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Are You Too Emotional? – Cheryl Richardson

by Cheryl RichardsonWhen I was a little girl, my dad used to call me “Sarah Heartburn”—a funny twist on the name of French movie actress Sarah Bernhardt…

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because I had a tendency to be a bit dramatic when things didn’t go my way. The truth was that I was a highly sensitive child. I cried easily, felt deeply hurt when kids called me names or made fun of me, and was prone to bouts of loneliness and a kind of sadness that I didn’t understand.

For years I used to beat myself up for being sensitive. Like the little girl who felt too much, as a grown woman I still cried easily, felt bowled over by too much stimulation (the kind that came from big crowds, bright lights, and loud noises), and was deeply hurt by criticism and mean-spirited remarks. I hated being sensitive—loathed it, in fact—until a conversation with my first personal coach Thomas Leonard shifted my perspective.

I had delivered one of my first speeches on coaching and had received criticism from an angry audience member who didn’t like the way I presented my ideas. The review was harsh, and the pain of it stayed with me for days. During a call to Thomas, I described the feedback and admitted, “I hate that I’m so affected by this stuff. You can’t believe what’s gone on in my head since I read that review: I suck as a speaker; Forget about doing this for a living; Stick to being a coach, kid. I’m just too sensitive, and I hate it!”

Thomas listened thoughtfully as I continued on about how upset I was, and when I finished, he delivered one of his classic one-liners: “You know, Cheryl, the way I see it, your sensitivity is your greatest gift.” After taking a moment to allow his statement to sink in, he continued, “This gift has gotten you to where you are today, and it’s what makes you a great coach. If I were you, I’d protect your sensitivity rather than hate it.”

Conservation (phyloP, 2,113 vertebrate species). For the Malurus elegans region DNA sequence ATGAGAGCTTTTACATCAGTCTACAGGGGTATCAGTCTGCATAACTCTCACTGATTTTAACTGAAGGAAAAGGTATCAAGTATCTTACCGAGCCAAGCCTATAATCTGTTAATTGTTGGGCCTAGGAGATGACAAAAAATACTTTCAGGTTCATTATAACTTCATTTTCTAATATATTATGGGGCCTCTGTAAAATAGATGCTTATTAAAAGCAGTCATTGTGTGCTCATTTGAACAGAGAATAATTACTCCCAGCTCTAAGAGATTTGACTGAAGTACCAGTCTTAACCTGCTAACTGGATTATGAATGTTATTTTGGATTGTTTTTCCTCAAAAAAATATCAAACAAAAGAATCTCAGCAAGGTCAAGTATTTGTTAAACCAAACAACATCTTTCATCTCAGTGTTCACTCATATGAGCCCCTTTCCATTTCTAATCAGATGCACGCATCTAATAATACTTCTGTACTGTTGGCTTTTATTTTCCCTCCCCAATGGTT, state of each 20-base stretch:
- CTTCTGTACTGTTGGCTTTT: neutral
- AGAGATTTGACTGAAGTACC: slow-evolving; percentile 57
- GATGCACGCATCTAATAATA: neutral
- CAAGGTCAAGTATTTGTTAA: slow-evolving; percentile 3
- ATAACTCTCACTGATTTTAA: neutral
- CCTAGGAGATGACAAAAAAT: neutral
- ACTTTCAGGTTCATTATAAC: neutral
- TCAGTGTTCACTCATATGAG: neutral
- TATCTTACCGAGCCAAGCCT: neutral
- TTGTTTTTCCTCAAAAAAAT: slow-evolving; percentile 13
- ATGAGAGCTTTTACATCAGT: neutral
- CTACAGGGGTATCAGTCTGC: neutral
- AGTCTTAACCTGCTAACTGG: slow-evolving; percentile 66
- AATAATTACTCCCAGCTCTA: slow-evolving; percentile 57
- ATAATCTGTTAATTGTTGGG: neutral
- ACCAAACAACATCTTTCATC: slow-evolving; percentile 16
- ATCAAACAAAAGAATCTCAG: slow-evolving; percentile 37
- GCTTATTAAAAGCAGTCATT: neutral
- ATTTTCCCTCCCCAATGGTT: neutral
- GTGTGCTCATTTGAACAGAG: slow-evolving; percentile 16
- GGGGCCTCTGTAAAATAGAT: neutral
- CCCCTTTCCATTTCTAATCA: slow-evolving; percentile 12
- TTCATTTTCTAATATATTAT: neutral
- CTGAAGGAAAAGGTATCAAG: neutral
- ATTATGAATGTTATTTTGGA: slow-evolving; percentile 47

Thomas listened thoughtfully as I continued on about how upset I was, and when I finished, he delivered one of his classic one-liners: “You know, Cheryl, the way I see it, your sensitivity is your greatest gift.” After taking a moment to allow his statement to sink in, he continued, “This gift has gotten you to where you are today, and it’s what makes you a great coach. If I were you, I’d protect your sensitivity rather than hate it.”

Protect my sensitivity? Now there was a concept I’d never considered before. The idea that my sensitivity might be a blessing rather than a curse was a surprising revelation. Like so many men and women, I believed that being vulnerable and expressing it was akin to admitting defeat or appearing weak. For example, it wasn’t okay to get emotional about a boss’s inappropriate behavior; I needed to suck it up and get the job done anyway. Now Thomas was challenging me to reconsider those beliefs.

As I thought about the benefits of my sensitivity, I realized that it had always led me to feel deeply connected to nature, animals, birds, music, and art. But it had also translated into a keenly perceptive ability to read people. With a tilt of the head, a blink of an eye, or a slight shift in tone of voice, I often could tell what someone was thinking or feeling. This ability developed over time into a finely tuned intuitive knowing that allowed me to be quite effective as a coach and teacher. I could anticipate people’s needs. Many times I knew what my students wanted before they knew themselves.

I suddenly understood that there are all kinds of gifts we experience when we open to, and then embrace, our sensitive side. All human beings possess a level of sensitivity that, when taken seriously and protected, can open us to a rich and satisfying experience of life. When we give presence to our sensitivity, we’re better able to see beauty everywhere and in everything from flowers to weeds, in joyous experiences and in the poignantly sad ones as well. We tend to be empathetic—kind and compassionate people who can easily put ourselves in the shoes of another. These are wonderful gifts indeed.

Source: Heal Your Life

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